The JSE has brought out its annual survey – black ownership of the JSE. See here.
The report states that black people own at least 17% of the top 100 JSE companies. They then use the dti’s methodology of the exclusion principle, whereby certain mandated investments can be excluded from the ownership calculation. This includes shares held by pension funds on behalf of policy holders, shares held by government, where it is impossible to identify the demographics of the shareholder, or where the shareholder has no control over which shares are purchased by his unit trust.
Following this method, up to 40% of the ownership calculation can be excluded, meaning that the 17% is calculated out of 60%. The report’s conclusion is that black people own 28% of available shares of the JSE top 100 companies.
The report continues by stating that the dti’s B-BBEE targets for ownership are 25% (this is dependent on the sector – the construction sector target is 27.5%), and states that the top 100 companies black shareholding exceeds the dti’s targets.
We welcome the improvement, but still note that 72% of shares are in white hands. This number is not too different to the stats presented by the Commission for Employment Equity that stated that about 74% of all top management jobs are occupied by white managers.
The report does mention the dti’s target and presents themselves as beating the targets. What should be recognised is that the dti’s targets are broad-based, even for ownership, and this the report does not report upon.
For example the targets are:
25% of shares with voting rights in black hands
10% of shares with voting rights in the hands of black women
25% of shares with economic interest rights in black hands
10% of shares with economic rights in the hands of black women
There are even targets for broad-based schemes.
The highest number of points available for ownership refers to net value, which is a complex calculation based on the effective ownership by black people – this takes into account any debt outstanding on the shares to be purchased. Many B-BBEE deals have failed, or ownership been reduced due to the inability of the black participant to repay the debt.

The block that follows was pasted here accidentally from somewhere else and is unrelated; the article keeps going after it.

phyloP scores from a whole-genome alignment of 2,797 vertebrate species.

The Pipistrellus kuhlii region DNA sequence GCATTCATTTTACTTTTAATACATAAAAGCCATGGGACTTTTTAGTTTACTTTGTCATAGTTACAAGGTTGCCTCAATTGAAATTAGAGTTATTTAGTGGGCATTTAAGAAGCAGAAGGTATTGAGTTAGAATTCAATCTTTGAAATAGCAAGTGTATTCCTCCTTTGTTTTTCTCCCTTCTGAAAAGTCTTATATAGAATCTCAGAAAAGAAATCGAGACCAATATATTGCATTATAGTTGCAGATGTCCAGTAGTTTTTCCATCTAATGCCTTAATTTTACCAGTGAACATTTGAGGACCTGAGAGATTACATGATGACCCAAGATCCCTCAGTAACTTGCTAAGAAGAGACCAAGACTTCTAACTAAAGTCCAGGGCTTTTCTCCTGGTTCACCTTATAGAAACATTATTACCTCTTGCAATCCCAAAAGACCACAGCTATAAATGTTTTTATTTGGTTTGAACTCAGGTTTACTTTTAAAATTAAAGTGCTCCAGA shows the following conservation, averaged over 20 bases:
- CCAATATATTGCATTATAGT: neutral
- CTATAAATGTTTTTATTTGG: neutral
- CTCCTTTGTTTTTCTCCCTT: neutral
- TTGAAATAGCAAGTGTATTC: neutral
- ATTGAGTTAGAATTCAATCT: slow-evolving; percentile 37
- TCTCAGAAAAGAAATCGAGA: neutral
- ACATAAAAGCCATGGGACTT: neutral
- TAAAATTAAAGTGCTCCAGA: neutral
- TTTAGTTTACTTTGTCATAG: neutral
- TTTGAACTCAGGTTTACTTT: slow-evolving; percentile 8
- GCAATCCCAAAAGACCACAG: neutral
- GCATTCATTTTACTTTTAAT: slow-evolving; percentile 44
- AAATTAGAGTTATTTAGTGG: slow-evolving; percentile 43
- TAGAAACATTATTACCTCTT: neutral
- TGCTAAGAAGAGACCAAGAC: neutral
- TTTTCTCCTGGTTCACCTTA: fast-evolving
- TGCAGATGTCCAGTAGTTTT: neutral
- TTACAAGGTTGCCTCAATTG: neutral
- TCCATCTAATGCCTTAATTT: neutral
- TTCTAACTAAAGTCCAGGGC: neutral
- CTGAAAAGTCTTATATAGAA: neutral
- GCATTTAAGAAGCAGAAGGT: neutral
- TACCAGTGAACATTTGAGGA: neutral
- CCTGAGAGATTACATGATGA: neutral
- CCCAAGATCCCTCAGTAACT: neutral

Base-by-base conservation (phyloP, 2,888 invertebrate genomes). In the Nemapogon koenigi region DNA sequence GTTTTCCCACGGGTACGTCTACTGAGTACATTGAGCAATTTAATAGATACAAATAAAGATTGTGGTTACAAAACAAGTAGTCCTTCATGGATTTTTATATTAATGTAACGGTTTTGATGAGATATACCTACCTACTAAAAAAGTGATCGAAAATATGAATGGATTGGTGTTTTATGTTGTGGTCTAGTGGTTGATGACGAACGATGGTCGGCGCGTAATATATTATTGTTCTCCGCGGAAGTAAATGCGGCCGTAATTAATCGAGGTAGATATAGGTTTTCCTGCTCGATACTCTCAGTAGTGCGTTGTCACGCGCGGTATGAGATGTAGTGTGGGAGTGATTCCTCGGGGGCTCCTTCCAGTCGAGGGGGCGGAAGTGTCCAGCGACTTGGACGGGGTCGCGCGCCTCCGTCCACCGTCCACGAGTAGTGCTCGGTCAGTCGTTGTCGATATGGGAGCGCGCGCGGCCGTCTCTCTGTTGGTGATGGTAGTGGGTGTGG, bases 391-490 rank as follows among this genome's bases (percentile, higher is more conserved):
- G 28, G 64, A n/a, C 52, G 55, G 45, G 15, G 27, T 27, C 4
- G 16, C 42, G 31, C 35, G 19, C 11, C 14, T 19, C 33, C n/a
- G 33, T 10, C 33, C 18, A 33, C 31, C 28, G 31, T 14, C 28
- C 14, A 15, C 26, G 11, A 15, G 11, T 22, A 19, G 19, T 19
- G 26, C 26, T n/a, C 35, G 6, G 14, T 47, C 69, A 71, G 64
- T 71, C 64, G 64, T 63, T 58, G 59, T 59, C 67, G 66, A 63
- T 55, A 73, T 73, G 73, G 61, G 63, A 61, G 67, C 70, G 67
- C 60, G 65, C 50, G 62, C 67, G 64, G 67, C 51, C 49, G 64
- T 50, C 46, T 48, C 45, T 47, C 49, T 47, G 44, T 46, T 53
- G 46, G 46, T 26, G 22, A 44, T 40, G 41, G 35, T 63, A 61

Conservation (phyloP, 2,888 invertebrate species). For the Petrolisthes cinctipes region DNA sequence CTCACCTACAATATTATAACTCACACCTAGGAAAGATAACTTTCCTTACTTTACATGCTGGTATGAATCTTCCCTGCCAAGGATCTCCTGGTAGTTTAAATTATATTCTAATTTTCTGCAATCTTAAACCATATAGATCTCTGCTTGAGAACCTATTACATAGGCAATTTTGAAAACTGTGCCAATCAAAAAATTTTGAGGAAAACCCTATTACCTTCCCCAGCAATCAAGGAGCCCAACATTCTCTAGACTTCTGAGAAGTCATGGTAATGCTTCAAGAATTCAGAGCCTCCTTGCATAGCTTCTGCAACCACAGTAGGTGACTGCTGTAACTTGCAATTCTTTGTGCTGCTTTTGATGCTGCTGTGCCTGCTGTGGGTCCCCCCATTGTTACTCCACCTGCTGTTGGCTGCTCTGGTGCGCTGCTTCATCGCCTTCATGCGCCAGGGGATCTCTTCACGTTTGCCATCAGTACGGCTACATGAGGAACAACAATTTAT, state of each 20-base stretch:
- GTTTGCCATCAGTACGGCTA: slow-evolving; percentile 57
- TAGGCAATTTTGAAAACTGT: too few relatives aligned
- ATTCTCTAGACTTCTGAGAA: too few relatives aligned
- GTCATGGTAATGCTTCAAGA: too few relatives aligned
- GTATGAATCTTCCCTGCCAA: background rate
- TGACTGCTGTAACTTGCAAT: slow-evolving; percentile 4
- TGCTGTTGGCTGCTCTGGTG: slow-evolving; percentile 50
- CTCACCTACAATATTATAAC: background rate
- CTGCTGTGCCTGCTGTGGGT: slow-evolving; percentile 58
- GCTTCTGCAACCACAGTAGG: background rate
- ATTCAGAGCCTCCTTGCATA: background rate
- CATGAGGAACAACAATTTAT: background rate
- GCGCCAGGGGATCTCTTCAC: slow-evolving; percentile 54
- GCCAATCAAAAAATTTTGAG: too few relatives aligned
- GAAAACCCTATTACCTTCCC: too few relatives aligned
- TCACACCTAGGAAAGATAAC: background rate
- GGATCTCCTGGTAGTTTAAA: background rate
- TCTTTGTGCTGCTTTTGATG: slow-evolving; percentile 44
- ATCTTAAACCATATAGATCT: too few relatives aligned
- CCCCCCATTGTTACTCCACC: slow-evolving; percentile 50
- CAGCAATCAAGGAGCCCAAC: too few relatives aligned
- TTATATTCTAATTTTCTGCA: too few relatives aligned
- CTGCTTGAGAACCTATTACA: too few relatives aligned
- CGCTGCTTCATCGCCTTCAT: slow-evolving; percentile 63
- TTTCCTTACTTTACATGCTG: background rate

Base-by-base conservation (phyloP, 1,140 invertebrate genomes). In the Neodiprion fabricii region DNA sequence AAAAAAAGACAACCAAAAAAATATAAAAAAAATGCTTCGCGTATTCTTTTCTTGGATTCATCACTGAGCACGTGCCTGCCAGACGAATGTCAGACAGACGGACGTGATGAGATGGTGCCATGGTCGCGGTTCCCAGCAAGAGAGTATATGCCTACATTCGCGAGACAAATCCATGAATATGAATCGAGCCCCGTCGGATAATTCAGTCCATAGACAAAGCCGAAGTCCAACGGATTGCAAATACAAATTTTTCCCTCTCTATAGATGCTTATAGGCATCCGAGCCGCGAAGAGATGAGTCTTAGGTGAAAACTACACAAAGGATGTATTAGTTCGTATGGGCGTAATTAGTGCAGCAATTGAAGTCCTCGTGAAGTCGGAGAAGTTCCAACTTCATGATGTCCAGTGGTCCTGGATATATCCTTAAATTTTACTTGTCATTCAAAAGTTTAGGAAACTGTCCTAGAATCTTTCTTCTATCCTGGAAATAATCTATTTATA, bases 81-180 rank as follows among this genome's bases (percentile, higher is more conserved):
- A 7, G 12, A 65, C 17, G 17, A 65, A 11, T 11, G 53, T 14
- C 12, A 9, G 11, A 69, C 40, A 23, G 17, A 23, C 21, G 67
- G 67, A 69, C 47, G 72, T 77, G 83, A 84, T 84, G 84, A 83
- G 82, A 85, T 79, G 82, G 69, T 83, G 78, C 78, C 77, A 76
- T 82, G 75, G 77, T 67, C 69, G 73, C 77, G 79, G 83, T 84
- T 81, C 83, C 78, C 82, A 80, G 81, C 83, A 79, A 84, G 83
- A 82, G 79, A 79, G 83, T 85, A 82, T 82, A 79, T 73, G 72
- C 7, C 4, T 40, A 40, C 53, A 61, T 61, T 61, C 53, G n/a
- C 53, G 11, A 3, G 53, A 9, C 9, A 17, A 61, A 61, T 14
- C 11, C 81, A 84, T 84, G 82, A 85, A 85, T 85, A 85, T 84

A different, and maybe better way to analyse JSE share ownership would be to look at the top 100 companies’ BEE scorecards, especially the ownership element.
|Creative fronting cheats the system|
Mail and Guardian – LISA STEYN – Sep 30 2011 00:00
As tighter laws have been implemented to stop fronting, companies are also innovating in ways to cheat the system.
Despite stricter rules and regulations, methods of fronting (misrepresenting a black economic empowerment, scorecard) have evolved and BEE verification agencies continue to see an increase in the number of cases. In recent months EconoBEE, a BEE consultancy, has reported at least 20 cases to the department of trade and industry and the South African National Accreditation System (Sanas).
Chief operating officer Gavin Levenstein said that before the company reported an issue to the department it was investigated fully to be sure not to waste the department’s time and not to accuse any business falsely. “We do this because we are concerned about fronting, but also because we do not want our clients to earn points from invalid certificates and then themselves get accused of questionable practices.”
But fraudulent practice is becoming more prevalent and more devious. “It used to be fairly obvious and relatively easy to catch out, but the methods of hiding these days are becoming more and more difficult to discover,” he said. In their investigations, EconoBEE has identified four common ways of fronting:
|Procurement and Enterprise Development Conference & PPPFA coming into effect|
We have now opened bookings for our 4th annual BEE Procurement and Enterprise Developemnt Conference. During the conference we will show you how to maximise your points on those two elements with minimum effort to gain maximum results.
Date – BEE Procurement and Enterprise Development Conference:
8th November 2011 – CPT – Belmont Conference Centre
15th November 2011 – DBN – Makaranga Garden Lodge
22nd November 2011 – JHB – Emperors Palace
Time: 8:30 for 9:00 – 17:00
Price: R3990 incl VAT (R3500 excl VAT).
In addition we have organised a very special half day course for the new government tender regulations. Learn how the new tender process affects your business, gain a competitive advantage and win more tenders.
Date – PPPFA and your Tender:
9th November 2011 – CPT – Belmont Conference Centre
16th November 2011 – DBN – Makaranga Garden Lodge
24th November 2011 – JHB – Emperors Palace
Time: 7:30 for 8:00 – 12:30
Price: R1710 incl VAT (R1500 excl VAT).
BEE Managed Services Saves Time Save time and effort with EconoBEE, Experts in BEE Compliance and scorecard optimisation. EconoBEE’s managed service will handle all of your BEE requirements, collect supplier certificates and prepare all the correct documentation. Contact us on 011 483 1190 or firstname.lastname@example.org.
While there is demand for a B-BBEE Scorecard someone will be taking advantage, shouldn’t that someone be you…
06 October 2011
In this issue
- JSE Black Ownership
- Creative fronting cheats the system
- Procurement and Enterprise Development Conference & PPPFA coming into effect
EconoBEE is an expert BEE consultancy. EconoBEE helps businesses Become BEE Compliant, prepare for verification, earn maximum BEE Points and ensure that they achieve the BEE Level they need to get more business.
Our services include BEE Management Systems, Training, EME Pack, Complete Managed Services; consulting and advisory and Procurement Solutions.
As leaders in the industry we are driven to help maintain and develop knowledge in the BEE industry.
Already have a BEE Certificate?
Please send it to us and we will include it in our BEE Procured database.
Tel: 011 483 1190
Fax: 011 483 1195
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